Cesar Meza is a doctoral student in the department of Nutrition & Integrative Physiology. Recently, he received a National Institutes of Health (NIH) Ruth L. Kirschstein Predoctoral Fellowship (F31), which is awarded to help doctoral students receive mentored research training while conducting research in the scientific health-related fields. The prestigious award is an honor for any individual, but for Cesar, it meant something extra special. “Receiving the fellowship is especially gratifying as a first-generation college student and Mexican-American scientist,” he says. “It’s been a great feeling overall to receive the award and to know I’m on the right path to achieving my career goals.”
Cesar’s current research examines how body fat influences vascular health and blood glucose control. Researchers have long made the connection between the risk of cardiovascular disease and diabetes and excess body fat, as well as how the regulation of fat metabolism plays a major role in determining how body fat affects overall health. Cesar’s research focuses on the control of fat breakdown by a molecule called NADPH oxidase, which is elevated in people with obesity. “High levels of NADPH oxidase activity are important risk factors not only for cardiovascular diseases but for metabolic disease,” he says. “The concept of NADPH oxidase as a factor controlling fat breakdown is novel and could provide insight into the links between vascular and metabolic dysfunction in obesity.”
The F31 fellowship will help him continue his research, but just as exciting are all the opportunities that the fellowship opens up for Cesar. “The fellowship involves delivering research presentations, attending professional workshops, managing different research projects, and mentoring undergraduate students, in addition to carrying out experiments,” he says. “Through these opportunities, I hope to develop a diverse skill set to make me a competitive applicant for future faculty positions.”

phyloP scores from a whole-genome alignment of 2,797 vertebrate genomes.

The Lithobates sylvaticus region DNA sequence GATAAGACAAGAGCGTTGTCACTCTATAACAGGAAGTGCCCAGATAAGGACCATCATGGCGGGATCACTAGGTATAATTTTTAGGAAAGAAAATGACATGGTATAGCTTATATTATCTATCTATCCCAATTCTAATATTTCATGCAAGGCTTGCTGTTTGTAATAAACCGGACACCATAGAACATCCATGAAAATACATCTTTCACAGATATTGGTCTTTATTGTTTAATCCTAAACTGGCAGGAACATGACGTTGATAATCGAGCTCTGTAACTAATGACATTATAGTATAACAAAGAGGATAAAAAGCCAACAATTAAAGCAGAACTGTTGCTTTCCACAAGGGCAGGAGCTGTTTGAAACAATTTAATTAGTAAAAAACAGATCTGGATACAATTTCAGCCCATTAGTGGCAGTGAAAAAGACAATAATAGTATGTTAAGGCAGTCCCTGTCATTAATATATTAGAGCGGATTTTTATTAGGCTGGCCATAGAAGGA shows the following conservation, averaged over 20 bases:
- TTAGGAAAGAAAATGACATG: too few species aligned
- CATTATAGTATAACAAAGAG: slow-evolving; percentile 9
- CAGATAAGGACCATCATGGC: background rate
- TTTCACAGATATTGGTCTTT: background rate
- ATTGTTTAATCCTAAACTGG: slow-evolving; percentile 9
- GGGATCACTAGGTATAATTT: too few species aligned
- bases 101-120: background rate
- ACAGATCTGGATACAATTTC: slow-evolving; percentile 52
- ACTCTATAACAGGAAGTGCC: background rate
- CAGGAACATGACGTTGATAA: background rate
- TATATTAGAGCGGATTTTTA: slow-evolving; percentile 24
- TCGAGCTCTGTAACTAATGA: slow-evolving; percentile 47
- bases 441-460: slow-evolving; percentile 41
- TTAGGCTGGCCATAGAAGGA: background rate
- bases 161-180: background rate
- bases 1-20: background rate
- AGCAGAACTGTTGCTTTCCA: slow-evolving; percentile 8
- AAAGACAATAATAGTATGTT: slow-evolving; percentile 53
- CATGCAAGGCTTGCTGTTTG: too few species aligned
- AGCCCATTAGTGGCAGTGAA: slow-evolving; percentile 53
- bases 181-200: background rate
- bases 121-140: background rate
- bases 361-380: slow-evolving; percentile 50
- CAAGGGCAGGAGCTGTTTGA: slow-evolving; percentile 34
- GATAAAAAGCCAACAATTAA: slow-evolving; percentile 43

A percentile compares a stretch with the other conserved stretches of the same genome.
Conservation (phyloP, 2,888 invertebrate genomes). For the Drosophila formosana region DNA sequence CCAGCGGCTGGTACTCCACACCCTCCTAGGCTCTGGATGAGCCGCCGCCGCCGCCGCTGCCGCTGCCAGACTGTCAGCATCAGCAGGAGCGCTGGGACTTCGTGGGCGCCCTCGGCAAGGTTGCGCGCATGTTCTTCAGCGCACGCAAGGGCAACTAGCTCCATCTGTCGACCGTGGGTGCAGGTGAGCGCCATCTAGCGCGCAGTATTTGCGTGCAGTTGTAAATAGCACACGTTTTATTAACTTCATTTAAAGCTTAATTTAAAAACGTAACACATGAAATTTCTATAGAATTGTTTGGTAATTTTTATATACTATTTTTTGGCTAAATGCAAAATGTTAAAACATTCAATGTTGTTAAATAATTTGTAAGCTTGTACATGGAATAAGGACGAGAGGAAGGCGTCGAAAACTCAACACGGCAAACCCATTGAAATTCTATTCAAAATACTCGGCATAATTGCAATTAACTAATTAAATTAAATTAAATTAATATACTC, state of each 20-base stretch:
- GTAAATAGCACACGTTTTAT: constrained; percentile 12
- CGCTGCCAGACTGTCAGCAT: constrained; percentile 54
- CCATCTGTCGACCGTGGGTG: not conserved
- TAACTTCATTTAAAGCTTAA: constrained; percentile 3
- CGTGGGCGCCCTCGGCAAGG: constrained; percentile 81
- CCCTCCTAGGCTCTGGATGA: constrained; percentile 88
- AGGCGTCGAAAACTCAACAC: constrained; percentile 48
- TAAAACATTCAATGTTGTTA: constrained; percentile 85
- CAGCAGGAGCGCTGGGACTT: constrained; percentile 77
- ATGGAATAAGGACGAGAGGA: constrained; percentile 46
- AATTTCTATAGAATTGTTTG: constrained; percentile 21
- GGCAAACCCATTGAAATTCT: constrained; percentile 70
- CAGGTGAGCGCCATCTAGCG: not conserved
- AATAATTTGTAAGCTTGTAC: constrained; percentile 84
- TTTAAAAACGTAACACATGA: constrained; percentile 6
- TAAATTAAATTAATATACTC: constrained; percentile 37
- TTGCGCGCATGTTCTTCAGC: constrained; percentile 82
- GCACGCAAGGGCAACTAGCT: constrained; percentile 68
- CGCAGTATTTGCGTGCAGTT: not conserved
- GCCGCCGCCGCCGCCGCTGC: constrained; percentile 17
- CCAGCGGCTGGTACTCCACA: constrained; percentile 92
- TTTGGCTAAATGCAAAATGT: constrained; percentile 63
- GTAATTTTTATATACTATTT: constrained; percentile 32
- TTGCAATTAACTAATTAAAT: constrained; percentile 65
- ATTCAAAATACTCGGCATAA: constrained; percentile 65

Not only will his fellowship help him land a future faculty job, but Cesar also believes that studying at FSU will also help him achieve his dreams. “I chose FSU because I wanted to conduct rigorous human clinical research on obesity and its health effects. As cardiovascular diseases and type 2 diabetes affect multiple tissues and organ systems, I wanted to study in a department that trained students to examine chronic diseases using integrative approaches,” he says. “Since arriving at FSU and the Department of Nutrition and Integrative Physiology, I have learned research techniques that are only available to a select number of laboratories around the world and obtained training and mentoring from faculty members within my department and the FSU College of Medicine.”
“Since arriving at FSU and the Department of Nutrition and Integrative Physiology, I have learned research techniques that are only available to a select number of laboratories around the world”
“It is highly rewarding to receive an NIH predoctoral fellowship,” he says. “This was a major goal that I set to achieve for my doctoral studies, and I am thankful to have received valuable guidance from my advisor, Dr. Robert Hickner, and my mentoring team in preparation of my proposal.”
Ultimately, Cesar hopes to work in academia and study the relationship between vascular health and metabolic diseases, including how exercise and nutrition can serve as therapies to prevent such diseases.